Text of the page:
• Key point: State bar associations are not liable for the malpractice of licensed attorneys. The same principle should protect churches and denominational agencies that ordain clergy from liability for the misconduct of those clergy.
• The Utah Supreme Court refused to find the state bar association legally responsible for the negligence of a licensed attorney. The attorney represented a client in a bankruptcy proceeding. As a direct result of the attorney’s bungling, a debt arising from an auto accident was not discharged. As a result, the client was prevented from renewing his chauffeur’s license and working as a truck driver. For more than four years, the attorney attempted to correct this problem, but to no avail. The client complained to the state bar association, but was informed that a 3-year statute of limitations barred any formal complaint against the attorney. The client later learned that the state bar association was aware of numerous complaints against the attorney, and was about to file its own disciplinary action against him on the basis of “a pattern of misconduct including negligence and incompetence.” The attorney was later disbarred on the ground that he “carelessly and negligently represented bankruptcy clients and failed to correct his errors when he might easily have done so.” The client was outraged. He filed a lawsuit against the state bar association insisting that it had been remiss in not protecting him from the attorney’s incompetence. The supreme court summarily rejected this claim on the ground that state bar associations cannot be liable for the misconduct of attorneys. In fact, no state bar association ever has been found legally responsible for the misconduct of licensed attorneys. The fact that the bar association licenses attorneys, requires annual dues, and reserves the right to discipline them for violations of professional ethics is not sufficient to make them responsible for an attorney’s misconduct. If an attorney commits malpractice, few would ever think of suing the bar association as a result of its act of licensing the attorney. The relationship is simply too attenuated.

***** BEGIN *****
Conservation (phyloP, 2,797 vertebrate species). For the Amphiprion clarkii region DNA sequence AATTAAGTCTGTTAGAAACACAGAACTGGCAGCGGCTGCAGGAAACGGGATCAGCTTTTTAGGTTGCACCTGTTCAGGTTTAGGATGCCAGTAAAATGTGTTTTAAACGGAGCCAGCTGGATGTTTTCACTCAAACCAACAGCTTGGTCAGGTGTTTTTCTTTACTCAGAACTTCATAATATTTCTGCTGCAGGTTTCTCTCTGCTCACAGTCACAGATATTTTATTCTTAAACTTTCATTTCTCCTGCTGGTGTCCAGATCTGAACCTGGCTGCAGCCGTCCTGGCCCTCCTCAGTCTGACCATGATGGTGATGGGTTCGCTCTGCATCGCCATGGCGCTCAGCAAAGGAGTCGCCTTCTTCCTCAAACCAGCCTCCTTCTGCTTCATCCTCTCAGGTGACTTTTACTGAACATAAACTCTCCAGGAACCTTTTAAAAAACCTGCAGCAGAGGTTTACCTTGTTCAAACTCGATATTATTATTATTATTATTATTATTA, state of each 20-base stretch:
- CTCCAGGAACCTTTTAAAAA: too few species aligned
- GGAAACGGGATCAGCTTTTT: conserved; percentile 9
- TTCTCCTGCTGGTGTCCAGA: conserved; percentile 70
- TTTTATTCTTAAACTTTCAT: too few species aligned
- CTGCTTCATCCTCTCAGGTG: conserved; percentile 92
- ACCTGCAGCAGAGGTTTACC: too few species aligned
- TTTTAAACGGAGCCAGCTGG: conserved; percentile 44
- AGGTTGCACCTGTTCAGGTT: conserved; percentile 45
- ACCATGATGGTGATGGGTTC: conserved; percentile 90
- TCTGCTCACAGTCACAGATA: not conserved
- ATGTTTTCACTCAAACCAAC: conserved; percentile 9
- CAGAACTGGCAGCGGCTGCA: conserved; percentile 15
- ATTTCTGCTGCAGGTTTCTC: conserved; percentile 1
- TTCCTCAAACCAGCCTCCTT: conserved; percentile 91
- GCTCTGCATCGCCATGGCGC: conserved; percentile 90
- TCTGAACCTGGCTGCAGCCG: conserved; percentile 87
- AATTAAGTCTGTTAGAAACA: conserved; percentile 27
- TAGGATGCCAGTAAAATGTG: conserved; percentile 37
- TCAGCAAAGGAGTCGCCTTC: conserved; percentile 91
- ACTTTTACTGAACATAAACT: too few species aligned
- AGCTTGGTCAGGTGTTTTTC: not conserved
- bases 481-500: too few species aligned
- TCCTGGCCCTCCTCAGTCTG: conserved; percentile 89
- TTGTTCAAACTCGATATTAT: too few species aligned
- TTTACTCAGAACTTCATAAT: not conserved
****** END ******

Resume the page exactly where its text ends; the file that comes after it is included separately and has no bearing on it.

Here is the key point—many churches and religious denominations ordain or license clergy, and this fact alone should not make the credentialing body liable for the acts of a minister. Like a bar association, the church or denomination simply recognizes, at a particular point in time, that an individual is competent to fulfil the obligations of the profession. A determination of competency typically involves an inquiry into an applicant’s moral fitness, but this same inquiry is made by bar associations in most states. A church or denomination often renews ministerial credentials annually, as does a bar association. Such renewal normally does not involve a review of the individual’s competency. Rather, it is an administrative procedure to ensure the continued affiliation of the individual and to raise funds through fees or dues. A church or denomination often will provide some means of discipline of clergy who engage in unscriptural or inappropriate conduct. Bar associations also exercise the right to discipline or dismiss attorneys who violate the professional “code of ethics.” The fact that no bar association has ever been found liable for the malpractice or misconduct of a licensed attorney is a fact that is directly relevant in any case seeking to impose liability on a church or denomination solely because of its credentialing a minister who engaged in some form of misconduct. The same analogy can be made with respect to doctors, architects, nurses, certified public accountants, morticians, surveyors, and a variety of other professions whose members are licensed by a state agency. Again, these credentialing agencies are not legally responsible for the misconduct of their members, and for the same reason churches and denominations should not be legally responsible for the misconduct of clergy that they ordain, commission, or license. This is an excellent argument that will have considerable force with a civil court. Bailey v. Utah Bar Association, 846 P.2d 1278 (Utah 1993).
See Also: The “Bar Association” Analogy
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